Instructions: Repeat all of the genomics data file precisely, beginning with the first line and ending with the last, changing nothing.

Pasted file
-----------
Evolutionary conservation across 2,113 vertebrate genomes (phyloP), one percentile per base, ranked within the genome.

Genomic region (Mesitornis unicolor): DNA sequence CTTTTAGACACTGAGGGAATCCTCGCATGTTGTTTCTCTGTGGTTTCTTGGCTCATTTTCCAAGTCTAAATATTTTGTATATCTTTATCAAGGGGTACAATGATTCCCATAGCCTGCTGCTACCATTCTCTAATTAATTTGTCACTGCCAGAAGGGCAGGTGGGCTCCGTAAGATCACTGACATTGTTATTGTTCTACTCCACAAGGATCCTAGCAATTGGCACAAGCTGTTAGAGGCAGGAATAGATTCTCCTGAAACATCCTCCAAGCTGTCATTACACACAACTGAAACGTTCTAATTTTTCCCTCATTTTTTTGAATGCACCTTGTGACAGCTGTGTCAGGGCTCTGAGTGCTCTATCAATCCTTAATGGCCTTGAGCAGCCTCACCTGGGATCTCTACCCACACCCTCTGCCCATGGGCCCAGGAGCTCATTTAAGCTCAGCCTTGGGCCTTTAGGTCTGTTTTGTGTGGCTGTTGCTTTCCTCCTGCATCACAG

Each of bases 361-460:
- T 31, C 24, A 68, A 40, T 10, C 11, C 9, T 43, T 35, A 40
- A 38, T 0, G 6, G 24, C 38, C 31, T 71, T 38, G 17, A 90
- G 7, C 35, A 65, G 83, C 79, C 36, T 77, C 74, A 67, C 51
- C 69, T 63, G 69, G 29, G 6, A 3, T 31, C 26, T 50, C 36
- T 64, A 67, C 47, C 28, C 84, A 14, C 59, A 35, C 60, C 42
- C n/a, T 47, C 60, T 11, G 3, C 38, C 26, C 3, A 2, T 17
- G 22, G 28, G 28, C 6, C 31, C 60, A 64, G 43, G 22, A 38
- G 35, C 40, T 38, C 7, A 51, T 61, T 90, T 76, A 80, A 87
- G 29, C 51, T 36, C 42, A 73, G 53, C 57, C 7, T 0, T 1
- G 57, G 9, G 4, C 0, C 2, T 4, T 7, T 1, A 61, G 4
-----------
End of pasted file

Evolutionary conservation across 2,113 vertebrate genomes (phyloP), one percentile per base, ranked within the genome.

Genomic region (Mesitornis unicolor): DNA sequence CTTTTAGACACTGAGGGAATCCTCGCATGTTGTTTCTCTGTGGTTTCTTGGCTCATTTTCCAAGTCTAAATATTTTGTATATCTTTATCAAGGGGTACAATGATTCCCATAGCCTGCTGCTACCATTCTCTAATTAATTTGTCACTGCCAGAAGGGCAGGTGGGCTCCGTAAGATCACTGACATTGTTATTGTTCTACTCCACAAGGATCCTAGCAATTGGCACAAGCTGTTAGAGGCAGGAATAGATTCTCCTGAAACATCCTCCAAGCTGTCATTACACACAACTGAAACGTTCTAATTTTTCCCTCATTTTTTTGAATGCACCTTGTGACAGCTGTGTCAGGGCTCTGAGTGCTCTATCAATCCTTAATGGCCTTGAGCAGCCTCACCTGGGATCTCTACCCACACCCTCTGCCCATGGGCCCAGGAGCTCATTTAAGCTCAGCCTTGGGCCTTTAGGTCTGTTTTGTGTGGCTGTTGCTTTCCTCCTGCATCACAG

Each of bases 361-460:
- T 31, C 24, A 68, A 40, T 10, C 11, C 9, T 43, T 35, A 40
- A 38, T 0, G 6, G 24, C 38, C 31, T 71, T 38, G 17, A 90
- G 7, C 35, A 65, G 83, C 79, C 36, T 77, C 74, A 67, C 51
- C 69, T 63, G 69, G 29, G 6, A 3, T 31, C 26, T 50, C 36
- T 64, A 67, C 47, C 28, C 84, A 14, C 59, A 35, C 60, C 42
- C n/a, T 47, C 60, T 11, G 3, C 38, C 26, C 3, A 2, T 17
- G 22, G 28, G 28, C 6, C 31, C 60, A 64, G 43, G 22, A 38
- G 35, C 40, T 38, C 7, A 51, T 61, T 90, T 76, A 80, A 87
- G 29, C 51, T 36, C 42, A 73, G 53, C 57, C 7, T 0, T 1
- G 57, G 9, G 4, C 0, C 2, T 4, T 7, T 1, A 61, G 4